Dina Cataldo: Are you driven to succeed? If you're listening to this, you likely are the dark side of having drive, maybe having an addiction to success and that you might get tunnel vision. You create success in one area of your life to the detriment of everything else in your life. Today I'm introducing you to a guest who's gone through the ups and downs of this drive to succeed. She shares a personal story that I know moms and hopeful moms will relate to and she lets us in on a few of her tactics to help curb her drive to succeed in her business so that her family thrives as well. Now, before we talk to her, I want to let you in on a little secret. I used to have an addiction to my work, to the exclusion of all else.

Dina Cataldo: But it wasn't until I learned to create time for myself that I understood what was and was not serving me in my life and what I needed to prioritize in my day to day life to become a more efficient. And let's face it, a whole lot better, lawyer. So if you want to tap into this for yourself, I want to invite you to grab my free guide to get back five hours a week. And this is going to give you the time you need to begin prioritizing and being a better all around lawyer. You can download it [email protected] forward slash busy lawyer. That's Dina cataldo.com forward slash busy lawyer I'm sharing with you tried and true tactics to implement what will make an impact on your career, your health, and your personal life. And it is really going to upgrade your life as a whole. Go to Dina cataldo.com forward slash busy lawyer to get it.

Dina Cataldo: All right, so let's talk about our guest. Maria Grace is a Virginia tech grad who graduated Magna Cum Laude in her international studies degree with a business concentration. So you already know she means business here. She fell in love with marketing and was actually promoted at 21 years old to the director of communications for a company and simultaneously she began her own business. Now Maria is an entrepreneur who wants to help other entrepreneurs cultivate their social media, become find-able on search engines, and generally market themselves to a larger audience. And she's marketed everything from franchises to feature films to, she has a range of areas she works in. Oh yeah. And she has a daughter, a husband, runs marathons and does photography on the side. So she's a bit of an overachiever. I'm sure you can relate. She's going to share some things she learned over the years about taming her addiction to success on particularly how she learned some of this from a painful experience she and her husband had. All right, let's listen in to our interview.

Dina Cataldo: Hi Maria. How are you doing today?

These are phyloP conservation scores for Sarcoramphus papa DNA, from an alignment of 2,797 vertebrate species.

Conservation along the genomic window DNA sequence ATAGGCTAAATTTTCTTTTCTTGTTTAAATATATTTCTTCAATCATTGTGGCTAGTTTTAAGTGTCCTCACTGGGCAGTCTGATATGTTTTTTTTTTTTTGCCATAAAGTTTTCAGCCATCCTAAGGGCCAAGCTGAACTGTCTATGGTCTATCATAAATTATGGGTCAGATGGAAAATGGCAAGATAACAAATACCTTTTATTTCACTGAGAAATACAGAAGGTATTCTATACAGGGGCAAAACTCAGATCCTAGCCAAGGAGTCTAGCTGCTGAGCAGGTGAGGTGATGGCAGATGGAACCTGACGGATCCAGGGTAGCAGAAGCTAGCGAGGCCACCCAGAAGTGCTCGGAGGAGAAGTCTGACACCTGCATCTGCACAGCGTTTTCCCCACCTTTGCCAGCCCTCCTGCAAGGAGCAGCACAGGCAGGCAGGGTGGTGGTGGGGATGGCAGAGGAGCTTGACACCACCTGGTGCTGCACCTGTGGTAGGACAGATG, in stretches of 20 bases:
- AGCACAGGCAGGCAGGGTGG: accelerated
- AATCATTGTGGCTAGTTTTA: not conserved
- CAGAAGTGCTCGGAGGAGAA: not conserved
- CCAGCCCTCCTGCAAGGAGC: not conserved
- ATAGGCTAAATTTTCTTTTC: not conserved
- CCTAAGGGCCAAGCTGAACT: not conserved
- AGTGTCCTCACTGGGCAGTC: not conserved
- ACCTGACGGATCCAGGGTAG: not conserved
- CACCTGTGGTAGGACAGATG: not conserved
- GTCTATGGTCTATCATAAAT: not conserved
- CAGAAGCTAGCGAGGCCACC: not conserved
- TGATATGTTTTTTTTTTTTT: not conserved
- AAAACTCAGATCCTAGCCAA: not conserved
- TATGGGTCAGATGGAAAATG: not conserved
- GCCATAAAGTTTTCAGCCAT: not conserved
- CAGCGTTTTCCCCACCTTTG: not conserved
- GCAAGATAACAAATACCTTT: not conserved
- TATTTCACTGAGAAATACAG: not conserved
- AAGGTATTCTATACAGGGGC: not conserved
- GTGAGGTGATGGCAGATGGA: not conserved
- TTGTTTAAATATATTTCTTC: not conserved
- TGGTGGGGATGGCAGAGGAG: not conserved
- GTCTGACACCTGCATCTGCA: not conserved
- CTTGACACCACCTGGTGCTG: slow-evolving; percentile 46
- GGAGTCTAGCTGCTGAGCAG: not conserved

Dina Cataldo: I am doing great. How are you?

Dina Cataldo: I am fantastic. Thank you. Will you just start us off by introducing yourself, telling us a little bit about you?

Maria Grace: Absolutely. My name is Maria and my business is Maria grace LLC. And on the business side of things, I am an online marketing expert for small businesses. My specialty is social media and SEO, search engine optimization, marketing, and on the personal side, I've been married for nine years next month. So that's exciting. Thank you. And we have an adopted daughter who is two and a half years old and she is crazy, but we love her and I am a marathon runner. So those are just a few quick facts about me.

Dina Cataldo: So I am most definitely not a marathon runner.

Maria Grace: I don't blame you

Dina Cataldo: I'm in awe of people who do it, but I do think marathon runners are just a little bit crazy. So

Maria Grace: That's accurate. That's accurate. Yeah.

Dina Cataldo: Crazy here on the podcast. But it is something that I know a lot of lawyers do and so I think that that's kind of interesting that you are such a big marathon runner. We were talking before we got started here and we're recording this right after Thanksgiving weekend. And Maria was telling me how she just did like a five K you know, has been, and she couldn't talk her family members into doing it anymore.

Maria Grace: They are out once and that was one too many times for all of them. So that's okay.

Dina Cataldo: Well, okay, so I really wanted to talk to you because you are an ultra high achiever. You're somebody who has really worked very hard in your life. And one of the things that I am constantly coming across with the lawyers that I work with as well as myself is that we are doers like constantly doing. So I kind of want to get into the vibe of how you have come to where you are right now and really get into that background of you know, schooling and all of that and kind of getting you to where we are right now. Which cause we're going to be talking about how to handle things better, more with more ease, but let's start off where there wasn't that ease. Can you tell us a little bit about that part of your life?

Maria Grace: Yeah, absolutely. I went to school at Virginia tech, which is a great school and I, I would say even in, even in high school, in college, I was a pretty high achiever as far as grades. And so I just found a lot of my success in getting really good grades. I went to a governor's school for math and science, even though I hated math and science, you know, I just kind of ticked off all the academic boxes that I possibly could because I wasn't athletic and I didn't have a bunch of other accolades. So I just, you know, hit my nose to the grindstone at I could do. And that was school. So I achieved pretty well in high school, in college. I would say though, the strongest part of my achievement personality came out after I'd been working for a few years. And at that point I was in a job as director of communications for a nonprofit organization.